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5 cyber security trends for 2019

Promoted by Edith Cowan University.

Cyber security is increasing in importance for members of the public and business owners alike. Discover five trends that you really need to know.

Norton Security estimates that by 2023 nearly 33 billion records per year will be stolen by cybercriminals, highlighting the growing threat of cyber attacks. So, how do businesses and communities protect themselves?

In response to these evolving cyber-attacks, cyber security has continued to develop responses that can protect you.

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Here are five 2019 cyber security trends that you need to know.

1. Smarter use of machine learning (ML) and artificial intelligence (AI) modelling

ML’s multiple capabilities are not only now used to procure business insights in terms of ROI or KPIs, but they can also be used for more effective cyber security protocols.

For example, a regression (prediction) model such as a recurrent neural network can be used for fraud detection. It does so by analysing irregular transactions and locations to discover patterns of concern. Classification modelling can also be used for cyber security; this is commonly seen in spam filtering that separates harmful and non-harmful email content.

2. Tighter cloud security in the modern workplace

A Cloud Vision 2020 survey conducted by LogicMonitor predicts that 83 per cent of enterprise workload will be on the cloud by 2020, with 41 per cent on public cloud platforms. By staying up-to-date with this cloud migration trend, cyber security protocols being adapted for the variety of cloud platforms in use.

ML also has a function to play here, enhancing cyber security in the cloud through automation and alert features, which can give businesses a better understanding of data logs. With remote working environments predicted to equal if not surpass fixed office employment by 2025, businesses need to have more unified security protocols for those working in the office and remotely.

3. The integration of unsecured endpoints

The Internet of Things (IoT) has allowed for a wide variety of ‘smart’ devices to become available for exciting uses. However, this has also increased the number of unsecured endpoints that lack significant security.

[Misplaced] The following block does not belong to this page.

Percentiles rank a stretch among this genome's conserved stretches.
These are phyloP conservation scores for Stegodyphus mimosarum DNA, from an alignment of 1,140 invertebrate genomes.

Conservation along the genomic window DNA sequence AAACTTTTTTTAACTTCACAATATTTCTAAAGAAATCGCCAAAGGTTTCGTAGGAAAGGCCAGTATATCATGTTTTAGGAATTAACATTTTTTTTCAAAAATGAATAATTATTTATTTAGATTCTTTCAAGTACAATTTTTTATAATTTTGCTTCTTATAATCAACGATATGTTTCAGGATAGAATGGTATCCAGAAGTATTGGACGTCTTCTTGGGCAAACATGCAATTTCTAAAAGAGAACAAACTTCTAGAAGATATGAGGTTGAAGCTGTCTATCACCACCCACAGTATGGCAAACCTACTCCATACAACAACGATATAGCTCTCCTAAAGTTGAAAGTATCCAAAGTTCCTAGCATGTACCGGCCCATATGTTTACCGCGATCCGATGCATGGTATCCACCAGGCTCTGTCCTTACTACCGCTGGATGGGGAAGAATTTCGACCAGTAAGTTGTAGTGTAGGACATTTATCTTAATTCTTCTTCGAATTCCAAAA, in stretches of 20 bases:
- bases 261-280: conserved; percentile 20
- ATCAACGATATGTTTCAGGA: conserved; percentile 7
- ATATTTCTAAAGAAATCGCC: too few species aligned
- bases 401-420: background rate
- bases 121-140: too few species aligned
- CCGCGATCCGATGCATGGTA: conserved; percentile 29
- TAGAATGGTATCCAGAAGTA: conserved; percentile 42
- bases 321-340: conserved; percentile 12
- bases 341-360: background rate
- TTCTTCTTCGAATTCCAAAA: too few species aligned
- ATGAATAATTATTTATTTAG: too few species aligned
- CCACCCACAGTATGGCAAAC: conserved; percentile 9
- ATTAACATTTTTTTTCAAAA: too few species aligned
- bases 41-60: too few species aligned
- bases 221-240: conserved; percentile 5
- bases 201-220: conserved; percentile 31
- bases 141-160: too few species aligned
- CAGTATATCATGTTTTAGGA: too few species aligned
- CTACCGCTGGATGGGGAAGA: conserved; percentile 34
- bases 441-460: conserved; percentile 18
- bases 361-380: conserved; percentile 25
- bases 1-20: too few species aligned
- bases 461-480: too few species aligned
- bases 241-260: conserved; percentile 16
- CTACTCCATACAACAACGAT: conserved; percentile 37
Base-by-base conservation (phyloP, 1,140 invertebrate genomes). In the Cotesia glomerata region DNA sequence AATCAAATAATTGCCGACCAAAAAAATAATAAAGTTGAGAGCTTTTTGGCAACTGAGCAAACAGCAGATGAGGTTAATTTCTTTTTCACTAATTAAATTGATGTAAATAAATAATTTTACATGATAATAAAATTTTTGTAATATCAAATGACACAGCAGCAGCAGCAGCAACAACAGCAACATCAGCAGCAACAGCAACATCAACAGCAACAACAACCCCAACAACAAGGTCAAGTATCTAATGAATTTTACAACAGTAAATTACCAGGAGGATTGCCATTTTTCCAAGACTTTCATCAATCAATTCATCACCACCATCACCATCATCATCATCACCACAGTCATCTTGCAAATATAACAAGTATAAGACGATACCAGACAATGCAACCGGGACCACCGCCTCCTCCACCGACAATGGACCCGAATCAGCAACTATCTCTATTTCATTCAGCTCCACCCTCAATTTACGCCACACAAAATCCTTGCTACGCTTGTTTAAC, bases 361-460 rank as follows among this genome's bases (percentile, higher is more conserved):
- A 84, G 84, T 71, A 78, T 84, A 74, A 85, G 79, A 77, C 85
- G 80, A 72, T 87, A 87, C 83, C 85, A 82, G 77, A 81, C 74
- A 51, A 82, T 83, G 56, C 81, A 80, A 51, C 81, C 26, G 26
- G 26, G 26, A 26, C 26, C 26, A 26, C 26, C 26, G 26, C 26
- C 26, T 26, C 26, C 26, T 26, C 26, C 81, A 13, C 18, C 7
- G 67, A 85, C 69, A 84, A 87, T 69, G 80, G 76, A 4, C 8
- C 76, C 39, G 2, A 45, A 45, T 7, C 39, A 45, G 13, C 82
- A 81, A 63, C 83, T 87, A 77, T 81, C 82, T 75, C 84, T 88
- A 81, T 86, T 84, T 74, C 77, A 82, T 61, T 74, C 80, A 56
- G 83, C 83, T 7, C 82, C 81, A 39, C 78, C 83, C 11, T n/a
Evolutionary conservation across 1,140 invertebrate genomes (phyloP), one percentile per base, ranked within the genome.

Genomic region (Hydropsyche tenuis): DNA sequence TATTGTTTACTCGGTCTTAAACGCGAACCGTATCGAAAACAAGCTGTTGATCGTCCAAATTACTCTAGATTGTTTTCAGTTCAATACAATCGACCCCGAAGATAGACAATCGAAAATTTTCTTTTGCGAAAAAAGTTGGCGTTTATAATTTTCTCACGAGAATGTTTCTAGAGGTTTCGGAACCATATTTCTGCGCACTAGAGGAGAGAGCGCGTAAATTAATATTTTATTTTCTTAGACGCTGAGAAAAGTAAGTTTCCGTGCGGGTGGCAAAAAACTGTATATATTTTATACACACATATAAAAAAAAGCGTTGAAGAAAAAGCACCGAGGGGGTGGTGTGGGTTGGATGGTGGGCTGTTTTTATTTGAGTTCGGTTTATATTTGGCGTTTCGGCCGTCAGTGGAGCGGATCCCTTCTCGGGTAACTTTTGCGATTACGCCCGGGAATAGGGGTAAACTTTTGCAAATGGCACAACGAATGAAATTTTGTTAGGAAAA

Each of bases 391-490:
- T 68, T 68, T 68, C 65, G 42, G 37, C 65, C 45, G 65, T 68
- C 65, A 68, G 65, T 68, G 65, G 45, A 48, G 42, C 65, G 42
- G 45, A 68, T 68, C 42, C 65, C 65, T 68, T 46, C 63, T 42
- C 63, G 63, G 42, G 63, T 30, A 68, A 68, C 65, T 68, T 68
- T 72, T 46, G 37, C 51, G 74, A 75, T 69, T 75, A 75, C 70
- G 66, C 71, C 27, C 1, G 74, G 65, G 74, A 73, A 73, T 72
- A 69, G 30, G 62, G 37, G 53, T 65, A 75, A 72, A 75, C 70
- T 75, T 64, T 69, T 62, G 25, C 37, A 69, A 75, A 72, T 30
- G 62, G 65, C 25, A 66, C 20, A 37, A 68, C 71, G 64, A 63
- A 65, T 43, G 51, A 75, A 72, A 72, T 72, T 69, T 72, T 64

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With 23 billion IoT endpoints today (and that number is expected to triple by 2025), hackers are able to use DDoS (distributed denial of service) attacks to devastating effects. By using the IoT endpoints, hackers can bombard websites with large amounts of traffic requests, which causes the sites to crash.

In response to this, AI and ML are contributing to intelligent security systems and risk-based authentication (RBA) software. RBA analyses multiple factors to determine whether users should or shouldn’t be accessing specific information, limiting their exposure to DDoS attacks.

4. Responses to the GDPR

The General Data Protection Regulation (GDPR) – implemented by the European Union in May 2018 – has had major ramifications on the regulation of personal data. This means that businesses are needing to implement multiple international regulations to satisfy customers that their personally identifiable information (PII) is safe, along with the other streams of business data.

Rather than being seen as a threat, the GDPR can be used as a guide to help define your cyber security practices and better protect your data.

5. Application of biometric security

Facial and fingerprint recognition is becoming more accessible and commonplace, with reports from Gartner expecting 40 per cent of global midsize and larger organisations using biometric solutions to fulfil most needs by 2022.

According to MarketsAndMarkets, the biometric security market is currently valued at approximately $16.8 million, which is expected to increase to $41.8 billion by 2023. With this growth expected, biometrics are set to be a trend not only in 2019 but beyond.

How can you learn more?

These trends only scratch the surface of what cyber security improvements can be made. Become an innovator in this truly exciting and innovative field of study with a Master of Cyber Security at Edith Cowan University online. By studying this two-year part-time course online, you can balance your current work with a pathway to professional leadership in the cyber security field. 

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